Securing Your Library
According to the US Department of Homeland Security (DHS), libraries are encompassed in 2 areas of Critical Infrastructure: Government Facilities and Information Technology. Under the current COVID-19 circumstances, DHS published an article titled "Identifying Critical Infrastructure During COVID-19," which classifies librarians as "essential critical infrastructure workers" in support of education. As such, it is of great importance that libraries strive to keep their information secure.
There are numerous components to holistic cybersecurity. The National Institute for Standards and Technology (NIST) maintains the Cybersecurity Framework in which 5 main functions of cybersecurity are identified:
Identify -- Asset Management, Business Environment, Governance, Risk Assessment, Risk Management Strategy, Supply Chain Risk Management
Protect -- Identity Management and Access Control, Awareness and Training, Data Security, Information Protection Processes and Procedures, Maintenance, Protective Technology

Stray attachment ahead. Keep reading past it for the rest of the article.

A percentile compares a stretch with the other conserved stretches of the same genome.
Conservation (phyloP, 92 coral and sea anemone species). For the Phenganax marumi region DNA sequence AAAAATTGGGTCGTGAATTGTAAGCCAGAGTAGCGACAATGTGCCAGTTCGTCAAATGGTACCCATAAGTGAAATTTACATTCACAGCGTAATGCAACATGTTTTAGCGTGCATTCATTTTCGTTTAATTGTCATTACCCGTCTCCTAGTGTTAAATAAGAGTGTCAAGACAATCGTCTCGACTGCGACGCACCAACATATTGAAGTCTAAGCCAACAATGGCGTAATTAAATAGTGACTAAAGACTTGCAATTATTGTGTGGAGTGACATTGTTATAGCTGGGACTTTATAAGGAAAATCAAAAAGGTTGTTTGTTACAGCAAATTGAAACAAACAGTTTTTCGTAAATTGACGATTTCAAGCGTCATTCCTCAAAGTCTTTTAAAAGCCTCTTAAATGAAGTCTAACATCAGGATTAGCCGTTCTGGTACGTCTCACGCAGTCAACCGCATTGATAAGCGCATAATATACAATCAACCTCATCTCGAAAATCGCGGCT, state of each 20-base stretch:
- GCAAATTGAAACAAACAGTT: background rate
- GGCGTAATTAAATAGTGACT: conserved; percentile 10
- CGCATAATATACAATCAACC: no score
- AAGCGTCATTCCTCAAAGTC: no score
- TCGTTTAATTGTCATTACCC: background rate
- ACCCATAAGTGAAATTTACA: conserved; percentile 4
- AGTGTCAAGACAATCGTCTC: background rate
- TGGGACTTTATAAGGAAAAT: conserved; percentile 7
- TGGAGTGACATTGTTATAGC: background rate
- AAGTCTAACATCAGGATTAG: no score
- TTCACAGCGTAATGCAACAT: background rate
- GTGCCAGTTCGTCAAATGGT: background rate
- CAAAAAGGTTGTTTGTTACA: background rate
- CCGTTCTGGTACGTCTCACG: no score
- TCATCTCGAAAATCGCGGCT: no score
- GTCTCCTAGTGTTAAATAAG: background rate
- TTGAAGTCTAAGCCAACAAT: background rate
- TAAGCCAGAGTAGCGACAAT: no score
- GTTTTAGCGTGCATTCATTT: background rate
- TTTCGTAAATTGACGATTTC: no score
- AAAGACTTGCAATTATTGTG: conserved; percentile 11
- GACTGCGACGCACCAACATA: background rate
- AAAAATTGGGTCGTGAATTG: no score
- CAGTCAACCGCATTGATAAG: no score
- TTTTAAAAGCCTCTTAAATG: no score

Detect -- Anomalies and Events, Security Continuous Monitoring, Detection Processes
Respond -- Response Planning, Communications, Analysis, Mitigation, Improvements
Recover -- Recovery Planning, Improvements, Communications
Although these functions are not listed in serial order, the first logical step is to identify the critical assets that need to be protected and a way to manage the associated risks within the context of a public library. The image below (© 2010 Northrop Grumman) shows that there are numerous areas of cybersecurity, some of which are more pertinent to libraries than others. This may include: physical building access, staff and patron account privileges, servers, workstations / endpoints, and other information systems. Many libraries do not use public / private clouds, develop their own software applications, or conduct 24x7 operations. Perhaps the 3 most relevant components for a public library to prioritize are:
Awareness and Training
Copyright 2010 Northrop Grumman Corporation
You may want to consider the following when selecting areas of focus:
Ease of implementation
If you want to talk to a cybersecurity specialist or improve your library's cybersecurity program, please contact GPLS Information Security: email@example.com.